Brockes' poems are mainly contemplative, musing on God's goodness in nature. Handel responds with music which is often finely mellifluous. All but one of the arias is in da capo form, but Handel was clearly responding to the words and his settings are anything but perfunctory. Iestyn Davies brought his customary beauty of tone and care for phrasing to the music, so much so that it almost set him apart with the instrumental parts, full of engaged detail, surrounding Davies' more thoughtful vocal line, digging deep into the idea of God being present in the beauty of creation reflected in the beauty of Davies performance, so that in 'Singe, Seele, Gott zum Preise' Davies' focused delivery was surrounded by striking rhythmic figurations in the instruments.

We started off in a sober manner, somewhat comforting but still rather serious, with 'Künft'ger Zeiten eitler Kummer'. But, for all the works' pietist leanings and tendency towards German contemplative enquiry, there were showy moments too, Handel the Italian opera composer also peeped out. There were quasi operatic showy elements to 'Das zitternde Glänzen der spielenden Wellen' and 'Die ihr aus dunkeln Grüften' could almost have come from an opera and felt very much like a simile aria with hints of Cesare's Act One aria (with obbligato horn) 'Va tacito e nascosto' from Giulio Cesare (premiered in 1724!). And in other arias, there were moments of sheer delight in the orchestral richness and proliferation of Handel's invention. 

Faced with such engaged performances, with a singer crafting the vocal lines with beauty of tone and care for both phrasing and rhetoric, it seems petty to complain, yet I felt soemtimes that Davies was focused a little too much on line and tone. These are settings of important sacred poetry, and I wanted rather more bite in his words. For all the richness of Handel's invention, we should come away with the feeling that the poetry is as important as the words.

The instrumental movements gave nice moments of repose as well as providing contrasts of texture and style. Francesco Geminiani was an Italian contemporary of Handel who spent a lot of time in London, as a teacher and a violin virtuoso (and as such performed with Handel). His six cello sonatas (first published in 1746 during a sojourn in Paris) are now recognised as some of the finest to come from the 18th century. Geminiani's writing for cello is idiomatic and demonstrates a thorough knowledge of the instrument's technical and expressive abilities. The Cello Sonata in F was in four movements, first a free rhapsodic prelude which led to a lively 'Allegro' with copious passage-work for the cello enlivened by moments of dialogue with the continuo. The following 'Adagio' allowed Manson's cello to really sing, and the final 'Allegro' was perky with a country dance-ish feel, though Geminiani certainly kept his soloist busy, and throughout we had a sense of the somewhat wayward nature of Geminiani's music.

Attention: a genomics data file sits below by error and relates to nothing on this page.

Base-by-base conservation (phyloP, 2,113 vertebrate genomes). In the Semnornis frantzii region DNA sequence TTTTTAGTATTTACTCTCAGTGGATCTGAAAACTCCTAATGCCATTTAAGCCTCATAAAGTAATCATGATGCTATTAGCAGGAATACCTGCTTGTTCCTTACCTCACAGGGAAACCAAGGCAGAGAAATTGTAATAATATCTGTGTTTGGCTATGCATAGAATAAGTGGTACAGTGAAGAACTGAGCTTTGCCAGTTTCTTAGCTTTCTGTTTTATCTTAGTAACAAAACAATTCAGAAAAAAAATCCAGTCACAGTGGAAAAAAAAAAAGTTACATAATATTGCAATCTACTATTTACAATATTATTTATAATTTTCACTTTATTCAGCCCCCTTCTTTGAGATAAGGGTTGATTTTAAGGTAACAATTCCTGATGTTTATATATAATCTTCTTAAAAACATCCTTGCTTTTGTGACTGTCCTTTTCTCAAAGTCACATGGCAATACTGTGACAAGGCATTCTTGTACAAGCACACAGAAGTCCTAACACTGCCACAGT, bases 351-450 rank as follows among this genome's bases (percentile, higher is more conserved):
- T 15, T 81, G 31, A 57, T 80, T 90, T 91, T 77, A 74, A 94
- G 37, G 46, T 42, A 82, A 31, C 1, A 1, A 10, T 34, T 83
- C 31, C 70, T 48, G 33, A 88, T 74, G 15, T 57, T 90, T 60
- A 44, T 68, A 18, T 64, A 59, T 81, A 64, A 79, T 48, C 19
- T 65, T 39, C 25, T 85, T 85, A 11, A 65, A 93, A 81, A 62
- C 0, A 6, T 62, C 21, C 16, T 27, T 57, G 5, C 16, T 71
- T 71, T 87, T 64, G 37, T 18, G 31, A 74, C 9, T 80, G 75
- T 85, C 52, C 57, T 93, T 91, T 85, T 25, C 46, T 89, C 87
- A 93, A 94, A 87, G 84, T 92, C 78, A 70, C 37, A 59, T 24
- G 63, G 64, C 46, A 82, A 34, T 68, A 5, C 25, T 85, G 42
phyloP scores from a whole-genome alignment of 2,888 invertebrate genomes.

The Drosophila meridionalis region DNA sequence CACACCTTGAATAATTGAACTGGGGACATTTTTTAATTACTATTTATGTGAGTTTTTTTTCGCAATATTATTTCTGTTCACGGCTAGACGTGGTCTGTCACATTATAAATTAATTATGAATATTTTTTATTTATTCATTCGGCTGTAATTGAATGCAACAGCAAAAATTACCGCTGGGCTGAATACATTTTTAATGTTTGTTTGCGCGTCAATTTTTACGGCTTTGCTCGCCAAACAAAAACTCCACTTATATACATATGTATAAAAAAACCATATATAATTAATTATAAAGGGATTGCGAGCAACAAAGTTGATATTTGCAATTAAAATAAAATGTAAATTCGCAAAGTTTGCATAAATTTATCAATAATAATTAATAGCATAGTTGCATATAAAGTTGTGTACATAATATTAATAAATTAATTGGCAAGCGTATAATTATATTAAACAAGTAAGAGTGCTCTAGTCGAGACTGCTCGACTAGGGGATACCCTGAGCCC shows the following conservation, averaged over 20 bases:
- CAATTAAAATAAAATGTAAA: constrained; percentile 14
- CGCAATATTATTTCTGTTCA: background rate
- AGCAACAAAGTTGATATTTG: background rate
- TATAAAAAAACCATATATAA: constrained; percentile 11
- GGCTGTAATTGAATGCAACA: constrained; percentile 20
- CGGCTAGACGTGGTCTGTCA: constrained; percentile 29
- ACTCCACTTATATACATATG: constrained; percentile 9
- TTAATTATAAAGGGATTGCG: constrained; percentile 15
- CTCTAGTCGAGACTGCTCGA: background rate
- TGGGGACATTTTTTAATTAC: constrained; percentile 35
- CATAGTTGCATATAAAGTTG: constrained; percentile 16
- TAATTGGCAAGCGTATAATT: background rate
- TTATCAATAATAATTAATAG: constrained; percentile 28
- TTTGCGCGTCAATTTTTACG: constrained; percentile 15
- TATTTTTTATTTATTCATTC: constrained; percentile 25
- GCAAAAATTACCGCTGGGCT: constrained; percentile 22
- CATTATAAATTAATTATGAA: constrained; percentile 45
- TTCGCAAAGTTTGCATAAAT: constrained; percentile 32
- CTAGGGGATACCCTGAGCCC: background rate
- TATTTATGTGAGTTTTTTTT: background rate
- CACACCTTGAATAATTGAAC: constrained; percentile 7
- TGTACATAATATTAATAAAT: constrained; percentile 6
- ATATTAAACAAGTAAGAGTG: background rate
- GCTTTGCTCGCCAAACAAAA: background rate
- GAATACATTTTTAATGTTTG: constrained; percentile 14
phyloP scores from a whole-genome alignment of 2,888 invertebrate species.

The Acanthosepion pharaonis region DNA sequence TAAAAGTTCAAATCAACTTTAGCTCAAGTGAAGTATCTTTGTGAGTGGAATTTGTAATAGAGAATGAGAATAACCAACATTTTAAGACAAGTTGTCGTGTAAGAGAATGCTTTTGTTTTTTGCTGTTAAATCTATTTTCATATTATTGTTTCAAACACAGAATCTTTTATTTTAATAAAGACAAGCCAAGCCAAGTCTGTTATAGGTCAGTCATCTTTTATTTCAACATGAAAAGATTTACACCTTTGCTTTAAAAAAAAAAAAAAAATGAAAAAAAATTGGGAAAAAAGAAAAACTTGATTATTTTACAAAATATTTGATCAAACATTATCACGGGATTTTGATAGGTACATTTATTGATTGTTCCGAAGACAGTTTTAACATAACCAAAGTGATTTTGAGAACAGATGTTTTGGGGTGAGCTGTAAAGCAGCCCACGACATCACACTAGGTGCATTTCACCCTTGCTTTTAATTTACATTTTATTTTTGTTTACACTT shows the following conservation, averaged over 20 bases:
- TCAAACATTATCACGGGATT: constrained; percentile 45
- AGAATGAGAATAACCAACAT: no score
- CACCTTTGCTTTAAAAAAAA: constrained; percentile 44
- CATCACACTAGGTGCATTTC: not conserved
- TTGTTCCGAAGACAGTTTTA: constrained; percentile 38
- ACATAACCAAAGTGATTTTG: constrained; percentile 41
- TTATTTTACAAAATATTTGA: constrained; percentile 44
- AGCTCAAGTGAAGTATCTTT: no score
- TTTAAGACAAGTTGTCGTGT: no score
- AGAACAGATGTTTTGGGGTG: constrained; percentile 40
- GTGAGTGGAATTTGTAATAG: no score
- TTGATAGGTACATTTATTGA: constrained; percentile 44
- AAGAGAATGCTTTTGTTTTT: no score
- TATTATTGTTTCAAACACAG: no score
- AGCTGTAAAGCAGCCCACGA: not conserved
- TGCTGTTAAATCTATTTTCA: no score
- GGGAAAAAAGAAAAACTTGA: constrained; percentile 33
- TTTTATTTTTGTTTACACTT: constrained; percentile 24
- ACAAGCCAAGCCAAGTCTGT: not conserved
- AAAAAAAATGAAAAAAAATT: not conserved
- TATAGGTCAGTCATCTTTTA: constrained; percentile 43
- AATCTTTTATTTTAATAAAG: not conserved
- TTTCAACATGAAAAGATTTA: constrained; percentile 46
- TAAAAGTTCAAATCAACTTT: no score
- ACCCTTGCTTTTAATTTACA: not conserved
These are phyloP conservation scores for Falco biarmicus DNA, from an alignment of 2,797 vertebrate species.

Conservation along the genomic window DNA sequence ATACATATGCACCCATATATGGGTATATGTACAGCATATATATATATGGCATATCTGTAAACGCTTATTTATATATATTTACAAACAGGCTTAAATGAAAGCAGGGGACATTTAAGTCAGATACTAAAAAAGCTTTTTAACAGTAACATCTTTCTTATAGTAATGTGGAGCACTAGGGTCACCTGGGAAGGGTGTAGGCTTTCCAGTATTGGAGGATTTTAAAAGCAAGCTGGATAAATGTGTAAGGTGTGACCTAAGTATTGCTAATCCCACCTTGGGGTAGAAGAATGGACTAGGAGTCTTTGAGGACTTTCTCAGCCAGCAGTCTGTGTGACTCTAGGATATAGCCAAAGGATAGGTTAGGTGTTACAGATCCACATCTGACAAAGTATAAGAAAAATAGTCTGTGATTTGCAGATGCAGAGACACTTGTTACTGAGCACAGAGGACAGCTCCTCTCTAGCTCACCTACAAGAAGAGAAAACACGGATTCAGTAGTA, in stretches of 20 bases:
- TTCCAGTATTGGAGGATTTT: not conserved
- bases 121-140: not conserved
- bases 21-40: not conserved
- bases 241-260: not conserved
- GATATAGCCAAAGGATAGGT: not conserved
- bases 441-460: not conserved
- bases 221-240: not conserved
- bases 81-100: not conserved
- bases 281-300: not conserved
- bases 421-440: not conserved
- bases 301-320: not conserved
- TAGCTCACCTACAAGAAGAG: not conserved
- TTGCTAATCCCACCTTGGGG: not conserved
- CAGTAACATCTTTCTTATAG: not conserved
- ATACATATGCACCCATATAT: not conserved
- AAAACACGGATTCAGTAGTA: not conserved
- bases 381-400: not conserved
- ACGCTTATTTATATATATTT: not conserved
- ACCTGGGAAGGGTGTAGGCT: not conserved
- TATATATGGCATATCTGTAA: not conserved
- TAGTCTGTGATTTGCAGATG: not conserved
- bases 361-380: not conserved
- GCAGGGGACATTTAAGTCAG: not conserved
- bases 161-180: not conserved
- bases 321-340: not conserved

Handel's Opus 1 was published in the 1730s by John Walsh, a collection of 12 sonatas for various solo instruments; the printed copies provide just the solo line and figured bass line. At the time Handel was almost exclusively focused on the Italian opera, and had yet to discover the benefits of publication, and it would be some years before Walsh's pirate publications led to Handel taking a direct involvement in printed publications. The sonatas were probably written for the instrumentalists of Handel's opera orchestra. The Violin Sonata in A was probably written in 1725 or 1726, and is in four movements. The opening 'Andante' was a substantial movement, no mere prelude, a stately yet graceful piece which led to a toe-tapping 'Allegro' full of moments for violinist Matthew Truscott to show off. The short 'Adagio' was graceful, and led to an engaging yet elegant dance for the final. The sonata was full of Handel's melodic invention and a real crowd pleaser, you could imagine it going well in the interval of the opera (Vivaldi did similar things with concertos during the intervals of his operas in Venice).

The final solo took us back a generation to Marin Marais. His solo, Les voix humaines was originally a viola da gamba solo inspired by the Vox Humana organ stop, itself inspired by the human voice. We heard it in a transcription for lute played by Thomas Dunford. It created a fine moment of stillness and calm, with Dunford's performance combining elaborate figurations with quietly concentrated playing.

The recital is available for download from the Wigmore Hall website.